Typically, we are susceptible to the epidemic of contagious yawning. If somebody beside you yawns, you will generally yawn moments later for no apparent reason. I know I’ve been a victim of this for years and I have actually started the chain reaction a few times as well. An intriguing new study illustrates that children with autism are less likely to contract the syndrome of contagious yawning. This study was conducted by researchers at the University of Connecticut.
The researchers wanted to determine at which during the years of social development that babies and children began to yawn contagiously. In order to ascertain their results, the researchers studied 120 children ranging in age from 1-6. Typically, babies yawn before they even exit the womb; however, those infants with autism did not show signs of contagious yawning until the age of 4.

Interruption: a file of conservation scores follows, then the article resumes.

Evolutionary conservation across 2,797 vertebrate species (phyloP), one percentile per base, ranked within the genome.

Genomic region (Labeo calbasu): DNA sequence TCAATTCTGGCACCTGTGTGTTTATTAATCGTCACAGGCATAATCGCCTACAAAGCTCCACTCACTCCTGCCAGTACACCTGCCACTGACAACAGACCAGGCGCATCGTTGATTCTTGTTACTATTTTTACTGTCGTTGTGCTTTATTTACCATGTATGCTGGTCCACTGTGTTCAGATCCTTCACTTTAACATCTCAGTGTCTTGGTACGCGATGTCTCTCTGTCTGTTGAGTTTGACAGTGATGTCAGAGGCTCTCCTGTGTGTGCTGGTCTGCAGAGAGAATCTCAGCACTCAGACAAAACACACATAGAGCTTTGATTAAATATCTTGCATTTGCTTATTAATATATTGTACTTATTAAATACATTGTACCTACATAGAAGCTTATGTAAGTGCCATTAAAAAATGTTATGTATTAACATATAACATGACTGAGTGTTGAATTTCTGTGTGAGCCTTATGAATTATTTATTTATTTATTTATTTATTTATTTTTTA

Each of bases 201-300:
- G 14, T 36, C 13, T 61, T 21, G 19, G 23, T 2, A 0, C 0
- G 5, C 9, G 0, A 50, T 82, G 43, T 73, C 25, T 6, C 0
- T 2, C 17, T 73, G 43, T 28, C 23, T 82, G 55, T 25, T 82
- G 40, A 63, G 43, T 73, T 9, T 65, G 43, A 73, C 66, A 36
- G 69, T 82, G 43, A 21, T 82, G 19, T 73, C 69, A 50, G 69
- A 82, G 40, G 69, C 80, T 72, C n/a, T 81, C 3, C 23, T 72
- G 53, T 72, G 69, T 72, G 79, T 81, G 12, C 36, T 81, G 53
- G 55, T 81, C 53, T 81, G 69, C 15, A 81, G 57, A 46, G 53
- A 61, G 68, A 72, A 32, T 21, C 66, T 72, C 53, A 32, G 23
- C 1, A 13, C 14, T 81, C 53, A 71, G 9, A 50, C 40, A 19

This group of researchers also studied 30 children with autism, between the ages of 6 to 15. These children were then compared to other children in the same age range, who were developed with the same chronological and mental ages. The findings showed that children with autism were less likely to yawn contagiously than children without autism. It also showed that children with more severe cases of autism were even less likely to yawn contagiously.
Researchers state, “Given that contagious yawning may be a sign of empathy, this study suggests that empathy – and the mimicry that may underlie it – develops slowly over the first few years of life, and that children with ASD may miss subtle cues that tie them emotionally to others.” Moving forward, this study will provide more access subtle cues to determining early on if a child may be suffering from autism.